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West Virginia Preview

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What lies in store for Kansas in Morgantown?

TCU v West Virginia Photo by Joe Sargent/Getty Images

The Jayhawks are off to West Virginia this weekend. KU is coming off a 48-28 loss to Oklahoma State in Lawrence.

West Virginia is a dark-horse Final Four and Heisman contender for 2018, but won’t really be tested (it appears) until November.

West Virginia Schedule

vs Tennessee, W, 40-14

vs Youngstown State, W, 52-17

at NC State, Cancelled

vs Kansas State, W, 35-6

at Texas Tech, W, 42-34

How They Rank

Following the conclusion of all the games from Week 5, West Virginia is ranked #14 in S&P+ (out of 130). Their offense is ranked #5 but their defense is ranked down at #67.

Conversely, Kansas finds itself down at #97, with the #120 offense and the #51 defense.

In the preseason, West Virginia was given an 82% chance to beat KU by S&P+. That number is up to 93.7%. S&P+ predicts a 27-point WVU win, 43-16.

F/+ has a very similar outlook, predicting a 27-point WVU win and giving the Mountaineers a 94.3% chance for victory.

ESPN’s FPI gives West Virginia a 93.4% chance of victory.

Vegas has the line set at -28.5 as of the time of this posting after opening at -26.

Players to Watch

So far in 2018, West Virginia has a very balanced 48/52 run/pass ratio.

The offense is just incredibly balanced. Redshirt-SR Will Grier is the engine that makes the offense go. Grier is currently a top-5 betting favorite for the Heisman Trophy, and the numbers back that up. He is completing over 72% of his passes, averaging near 11 yards per pass attempt, and has 17 TDs to just 3 INTs.

Fortunately for Kansas, Grier does not like to scramble, as he has been credited with just 9 rushing attempts for -18 yards.

The rushing attack is a three-headed monster of Kennedy McCoy, Leddie Brown, and Martell Pettaway, all of whom average more than 5.5 yards per carry.

Receiver is another three-headed monster, with Marcus Simms, David Sills, and Gary Jennings all with more than 20 receptions each for a combined 1,038 yards.

RS-JR linebacker David Long leads the team in tackles and sacks with 43, including 9 TFL, 2 sacks, and a forced fumble. SO safety Kenny Robinson lead the defense in INTs with two,

Keys to the Game

- Move the chains. KU’s best chance to make this a game is to lean on its own talented trio of running backs and keep that clock moving. Last year, Khalil Herbert gashed the Mountaineers for 291 yards on 36 carries, and Taylor Martin pitched in 59 more yards on 11 carries. For some reason, though, coaches still thought it would be good if Peyton Bender attempted 32 passes, and West Viginia pulled away in the fourth quarter for a 56-34 win.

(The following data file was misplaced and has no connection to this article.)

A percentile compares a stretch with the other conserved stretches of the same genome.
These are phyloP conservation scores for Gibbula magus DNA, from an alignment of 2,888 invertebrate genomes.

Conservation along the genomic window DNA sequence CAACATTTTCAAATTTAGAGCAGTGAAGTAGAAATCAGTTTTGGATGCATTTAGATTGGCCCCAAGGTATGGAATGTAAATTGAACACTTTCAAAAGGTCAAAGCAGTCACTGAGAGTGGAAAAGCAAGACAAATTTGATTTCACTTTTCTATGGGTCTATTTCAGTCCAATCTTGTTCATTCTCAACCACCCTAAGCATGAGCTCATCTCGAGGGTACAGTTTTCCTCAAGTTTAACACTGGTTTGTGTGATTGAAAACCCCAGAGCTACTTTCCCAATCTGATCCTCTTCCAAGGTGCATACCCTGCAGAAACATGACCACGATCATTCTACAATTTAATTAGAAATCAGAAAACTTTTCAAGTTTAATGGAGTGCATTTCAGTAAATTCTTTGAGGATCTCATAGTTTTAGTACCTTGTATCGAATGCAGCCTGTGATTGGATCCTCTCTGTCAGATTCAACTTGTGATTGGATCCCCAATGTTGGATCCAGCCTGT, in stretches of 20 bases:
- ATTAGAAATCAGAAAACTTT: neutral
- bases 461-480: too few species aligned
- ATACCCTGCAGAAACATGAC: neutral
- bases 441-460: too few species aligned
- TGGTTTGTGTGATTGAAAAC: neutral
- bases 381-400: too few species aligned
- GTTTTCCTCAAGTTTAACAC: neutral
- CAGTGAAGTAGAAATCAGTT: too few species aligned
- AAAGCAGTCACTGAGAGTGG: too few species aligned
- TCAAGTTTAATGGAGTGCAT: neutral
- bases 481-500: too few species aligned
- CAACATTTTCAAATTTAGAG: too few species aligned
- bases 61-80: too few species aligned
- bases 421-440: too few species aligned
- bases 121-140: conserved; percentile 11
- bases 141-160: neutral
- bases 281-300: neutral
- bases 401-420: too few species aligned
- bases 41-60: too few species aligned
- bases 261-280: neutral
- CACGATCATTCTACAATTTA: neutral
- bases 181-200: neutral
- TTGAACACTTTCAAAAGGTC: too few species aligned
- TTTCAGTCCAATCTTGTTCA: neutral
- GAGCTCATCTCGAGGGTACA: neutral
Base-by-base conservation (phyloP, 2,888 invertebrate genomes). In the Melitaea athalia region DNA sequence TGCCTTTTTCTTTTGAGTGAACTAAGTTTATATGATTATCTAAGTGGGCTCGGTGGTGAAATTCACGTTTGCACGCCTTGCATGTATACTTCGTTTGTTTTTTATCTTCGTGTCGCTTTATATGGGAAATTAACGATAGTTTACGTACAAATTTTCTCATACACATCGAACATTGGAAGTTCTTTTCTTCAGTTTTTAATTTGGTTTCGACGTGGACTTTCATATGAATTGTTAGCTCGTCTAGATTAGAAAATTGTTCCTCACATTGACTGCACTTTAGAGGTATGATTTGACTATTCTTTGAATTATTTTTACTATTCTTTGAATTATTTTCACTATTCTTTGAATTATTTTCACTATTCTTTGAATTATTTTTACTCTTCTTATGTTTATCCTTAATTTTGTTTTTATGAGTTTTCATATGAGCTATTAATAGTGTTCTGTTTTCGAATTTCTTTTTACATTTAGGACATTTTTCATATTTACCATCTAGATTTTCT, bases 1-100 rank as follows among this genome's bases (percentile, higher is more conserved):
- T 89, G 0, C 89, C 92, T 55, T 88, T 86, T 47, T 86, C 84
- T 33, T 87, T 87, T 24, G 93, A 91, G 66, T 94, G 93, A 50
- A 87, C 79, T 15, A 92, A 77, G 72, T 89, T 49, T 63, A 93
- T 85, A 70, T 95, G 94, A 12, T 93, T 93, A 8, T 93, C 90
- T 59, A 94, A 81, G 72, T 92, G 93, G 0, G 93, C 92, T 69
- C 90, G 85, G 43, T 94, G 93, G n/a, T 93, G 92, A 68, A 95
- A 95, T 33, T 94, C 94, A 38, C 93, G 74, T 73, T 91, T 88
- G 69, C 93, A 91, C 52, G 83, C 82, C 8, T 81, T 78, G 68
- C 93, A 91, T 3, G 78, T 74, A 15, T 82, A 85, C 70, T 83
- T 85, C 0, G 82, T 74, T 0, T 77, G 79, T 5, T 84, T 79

- Pressure the quarterback. KU’s defensive strategy so far in 2018 has been to drop seven or eight into coverage. This worked against Central Michigan and Rutgers (obviously), to the tune of 12 turnovers in two games. However, the Jayhawks have just one turnover in their past two games. Baylor’s Charlie Brewer and Oklahoma State’s Taylor Cornelius faced little pressure in the pocket, and both easily picked apart the Kansas secondary. KU has to try something different; maybe some pressure on Will Grier might help.

- Due to the lack of turnovers over the past couple games, Kansas has not started a drive in opponents’ territory since the Rutgers game. Field position will be key for the Jayhawks; West Virginia will likely put up points no matter where they start on the field. In order for KU to keep up, it’s gonna take some turnovers or big plays on special teams to help out the offense.

The Pick

It’s tough to see any way that Kansas even keeps this game close. It would almost have to be some kind of repeat of last year minus half of the KU pass attempts.

The West Virginia offense is extremely balanced, as Grier has no fewer than six dependable options depending on the personnel and formation. While Grier isn’t much for scrambling, KU will still have a tough time accounting for all of the skill position talent on the field.

The two defenses are actually fairly similar; West Virginia allows 5.33 yards per play while Kansas allows 5.72. You could make a case for the game turning into a shootout, particularly if Carter Stanley is allowed to play the whole game for Kansas.

In the end, I just don’t think KU will be able to do much to slow the Mountaineer offense. West Virginia 59, Kansas 28.